The town of Cary, N.C., currently is testing a system that could automatically generate an alert when a traffic signal is down, eliminating the need for citizens to make a 311 call or for city maintenance workers to happen on the downed light.
The system would generate both a traffic management alert to the town to send maintenance crews and to citizens via the mobile application Waze, informing those on the roads of the outage, says Terry Yates, the manager for Cary’s Project Management Office.
The innovative approach is part of Cary’s adoption of smart city concepts, alongside vendor partner Cisco, which it began two years ago. The smart city build-out uses several Internet of Things connected devices, such as smart water meters and smart streetlights. The expansion of IoT has brought not just benefits around city maintenance and services, but also a new slew of IoT security threats for Cary and other cities and states seeking to make the most of the technology.
City IoT Devices: Challenges and Concerns
New IoT security threats, such as the Mirai botnet, are poised to take advantage of IoT devices specifically. Meanwhile, many of these endpoints don’t have security built in, leaving unpatched devices vulnerable.
Citizens aren’t blind to these concerns either. A recent report found that 87 percent of surveyed consumers are worried about how entities collecting data through IoT are keeping it secure.
Jesse Berst, chairman of the Smart Cities Council, says that, while IoT security is a new field for CISOs to navigate, the concept is actually similar to those tactics used to safeguard a house.
“Every time you add a new door or window to the bottom floor, you’re adding another potential access point for a burglar,” he says. “It’s the same with the Internet of Things. Every time you add new sensors you’re adding a potential new entry or access point.”
Mohamad Amin Hasbini, a security researcher at Kaspersky Lab, says the IoT security risks include not only privacy issues related to citizens’ data and tracking, but the possibility of real physical, financial or even emotional and psychological damage to people if, for example, an IoT failure affects power, water or nuclear equipment.
“The risks are very serious,” Hasbini says. “Small examples of things going wrong could be a sensor sending wrong data or a service inaccurately stating a bill was not paid. These issues could stop a house, for example, from receiving water or electricity. It also could even report a false fire or incident, or not report one when there is a real, dangerous fire.”
Berst says that hackers and nation-state “bad actors,” such as those from Russia, China and North Korea, pose targeted threats to cities and states relying on IoT technology as well.
IoT Cyberthreats: Security Solutions Let Cities Outpace Challenges
On the edges of North Carolina’s Research Triangle Park, Cary is successfully staying ahead of those potential threats.
To help identify and prevent potential problems, officials thoroughly test IoT technology before it is introduced townwide. Cary has turned its own 150,000-square-foot town campus into a “simulated smart city.” The campus represents a mini-city that includes community centers, parks, office buildings, parking decks and more.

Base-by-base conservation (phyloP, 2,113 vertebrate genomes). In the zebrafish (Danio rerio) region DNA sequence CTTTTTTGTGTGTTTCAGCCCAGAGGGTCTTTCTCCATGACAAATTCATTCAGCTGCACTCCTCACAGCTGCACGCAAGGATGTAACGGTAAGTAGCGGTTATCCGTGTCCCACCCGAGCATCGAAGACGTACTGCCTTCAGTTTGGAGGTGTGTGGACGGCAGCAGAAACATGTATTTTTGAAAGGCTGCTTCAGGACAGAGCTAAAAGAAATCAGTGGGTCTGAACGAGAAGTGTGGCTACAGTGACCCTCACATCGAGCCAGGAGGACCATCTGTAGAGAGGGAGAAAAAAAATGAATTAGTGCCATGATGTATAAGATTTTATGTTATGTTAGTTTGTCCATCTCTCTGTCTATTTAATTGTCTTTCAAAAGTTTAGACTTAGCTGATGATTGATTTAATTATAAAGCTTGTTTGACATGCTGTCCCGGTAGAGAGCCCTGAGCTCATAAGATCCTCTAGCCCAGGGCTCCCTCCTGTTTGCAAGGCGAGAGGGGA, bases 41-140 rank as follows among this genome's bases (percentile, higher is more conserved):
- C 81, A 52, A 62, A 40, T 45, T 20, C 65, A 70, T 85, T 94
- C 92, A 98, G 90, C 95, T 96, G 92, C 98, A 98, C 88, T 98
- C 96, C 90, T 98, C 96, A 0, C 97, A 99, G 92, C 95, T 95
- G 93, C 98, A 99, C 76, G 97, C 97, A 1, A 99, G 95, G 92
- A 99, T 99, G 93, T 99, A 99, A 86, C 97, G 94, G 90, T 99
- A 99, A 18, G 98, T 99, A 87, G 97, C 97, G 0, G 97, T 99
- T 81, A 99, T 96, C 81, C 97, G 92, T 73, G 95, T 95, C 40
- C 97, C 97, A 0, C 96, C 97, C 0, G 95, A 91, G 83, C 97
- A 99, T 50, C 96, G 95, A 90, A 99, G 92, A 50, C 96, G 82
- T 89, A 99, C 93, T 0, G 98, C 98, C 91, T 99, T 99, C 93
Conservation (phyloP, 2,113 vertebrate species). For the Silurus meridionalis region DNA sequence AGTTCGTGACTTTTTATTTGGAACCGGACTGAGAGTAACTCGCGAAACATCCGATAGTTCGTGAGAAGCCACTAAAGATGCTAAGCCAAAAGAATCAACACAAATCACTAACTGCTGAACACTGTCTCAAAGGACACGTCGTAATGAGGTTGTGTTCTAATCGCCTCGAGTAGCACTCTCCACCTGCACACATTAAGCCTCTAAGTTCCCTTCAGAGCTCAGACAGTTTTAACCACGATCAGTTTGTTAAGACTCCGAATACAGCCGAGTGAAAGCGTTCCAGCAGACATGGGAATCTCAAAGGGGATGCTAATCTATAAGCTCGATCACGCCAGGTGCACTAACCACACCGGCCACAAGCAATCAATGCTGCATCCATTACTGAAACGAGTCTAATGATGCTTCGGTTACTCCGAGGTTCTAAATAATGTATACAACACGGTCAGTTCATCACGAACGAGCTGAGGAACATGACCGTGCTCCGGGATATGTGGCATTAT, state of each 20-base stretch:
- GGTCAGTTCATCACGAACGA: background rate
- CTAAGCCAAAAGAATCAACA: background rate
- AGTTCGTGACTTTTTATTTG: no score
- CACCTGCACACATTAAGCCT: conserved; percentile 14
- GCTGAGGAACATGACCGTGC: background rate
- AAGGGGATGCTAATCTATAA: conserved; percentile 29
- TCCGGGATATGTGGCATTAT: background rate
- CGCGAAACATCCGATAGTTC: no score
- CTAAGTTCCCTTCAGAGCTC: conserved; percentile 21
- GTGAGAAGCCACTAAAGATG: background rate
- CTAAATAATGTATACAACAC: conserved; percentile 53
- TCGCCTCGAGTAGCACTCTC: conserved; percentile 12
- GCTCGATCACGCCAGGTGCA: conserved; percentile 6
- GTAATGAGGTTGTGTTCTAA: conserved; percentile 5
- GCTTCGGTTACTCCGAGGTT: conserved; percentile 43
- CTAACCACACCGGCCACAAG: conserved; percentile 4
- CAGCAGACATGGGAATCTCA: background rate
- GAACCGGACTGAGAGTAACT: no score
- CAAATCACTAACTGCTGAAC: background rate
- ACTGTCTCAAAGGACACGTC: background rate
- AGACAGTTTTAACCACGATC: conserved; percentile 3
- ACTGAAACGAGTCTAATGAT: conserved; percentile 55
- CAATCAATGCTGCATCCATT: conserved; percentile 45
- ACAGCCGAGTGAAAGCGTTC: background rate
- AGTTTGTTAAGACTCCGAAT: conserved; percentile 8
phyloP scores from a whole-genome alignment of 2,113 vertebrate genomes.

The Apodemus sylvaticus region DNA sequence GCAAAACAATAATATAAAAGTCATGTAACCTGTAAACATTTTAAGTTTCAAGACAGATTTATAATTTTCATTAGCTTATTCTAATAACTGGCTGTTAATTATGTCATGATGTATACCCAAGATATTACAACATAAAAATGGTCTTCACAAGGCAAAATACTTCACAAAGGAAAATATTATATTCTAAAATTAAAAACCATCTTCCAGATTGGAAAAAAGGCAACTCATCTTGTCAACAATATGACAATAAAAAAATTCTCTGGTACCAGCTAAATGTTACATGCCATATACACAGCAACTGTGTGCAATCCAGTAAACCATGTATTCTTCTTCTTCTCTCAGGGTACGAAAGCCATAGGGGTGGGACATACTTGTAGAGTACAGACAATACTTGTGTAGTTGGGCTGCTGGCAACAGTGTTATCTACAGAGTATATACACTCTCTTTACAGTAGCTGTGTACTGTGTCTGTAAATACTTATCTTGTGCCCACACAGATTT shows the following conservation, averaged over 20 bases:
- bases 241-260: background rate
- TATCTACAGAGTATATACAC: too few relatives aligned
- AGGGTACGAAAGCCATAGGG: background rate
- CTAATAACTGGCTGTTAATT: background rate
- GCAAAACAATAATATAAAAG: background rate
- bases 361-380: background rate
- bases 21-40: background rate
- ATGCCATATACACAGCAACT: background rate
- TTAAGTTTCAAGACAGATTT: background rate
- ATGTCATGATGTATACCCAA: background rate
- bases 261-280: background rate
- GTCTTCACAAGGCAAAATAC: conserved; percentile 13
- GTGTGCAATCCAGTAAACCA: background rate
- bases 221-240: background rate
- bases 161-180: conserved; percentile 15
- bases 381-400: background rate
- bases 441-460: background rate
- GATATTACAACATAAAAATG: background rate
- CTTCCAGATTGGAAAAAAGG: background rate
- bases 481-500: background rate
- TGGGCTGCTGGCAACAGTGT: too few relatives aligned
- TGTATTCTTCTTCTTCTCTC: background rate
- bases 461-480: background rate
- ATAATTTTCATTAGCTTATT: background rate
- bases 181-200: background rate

“Through our simulated smart city, we’re able to test different IoT applications before we ever would release them townwide,” says Cary CIO Nicole Raimundo. “We believe that is probably the best way for other municipalities to test different applications without as much risk.”
Those risks include managing endpoints, providing security updates and the ability to push out automatic updates, particularly when vulnerabilities are discovered, Yates says. He also points out the need for encryption protocols that could prevent hackers from accessing data.
The town recently tested parking sensors in an on-campus parking garage, he says.
“We can do that at almost no cost,” he says.
Planning, Best Practices Help Cities Mitigate IoT Disasters
Microsoft recently published a report focused on securing devices in the IoT. In the report, researchers predict that the “coming decade will likely see the deployment of billions upon billions of network-connected devices” and point out the need to secure those devices.
“Although we applaud those in the industry who have begun to recognize the critical importance of security in these coming devices, we believe that many fail to appreciate the need to give each of these devices the highest levels of security available,” researchers write in the report.
The report identifies seven properties researchers found to be critical in all highly secure, network-connected devices:
- hardware-based root of trust
- a small trusted computing base
- defense in depth
- certificate-based authentication
- security renewal
- failure reporting
Planning can help to prevent risks from becoming reality, according to Hasbini.
“Impeccable planning needs to be conducted to identify the best solutions required that best fit city needs, enhancing the life quality without endangering it or negatively impacting the city’s financial performance,” he says.
Berst says that security isn’t just a matter of buying additional technology, but rather an “ongoing process.”
“Typically, it’s an audit followed by corrective measures followed by training and another audit and around and around you go,” he says.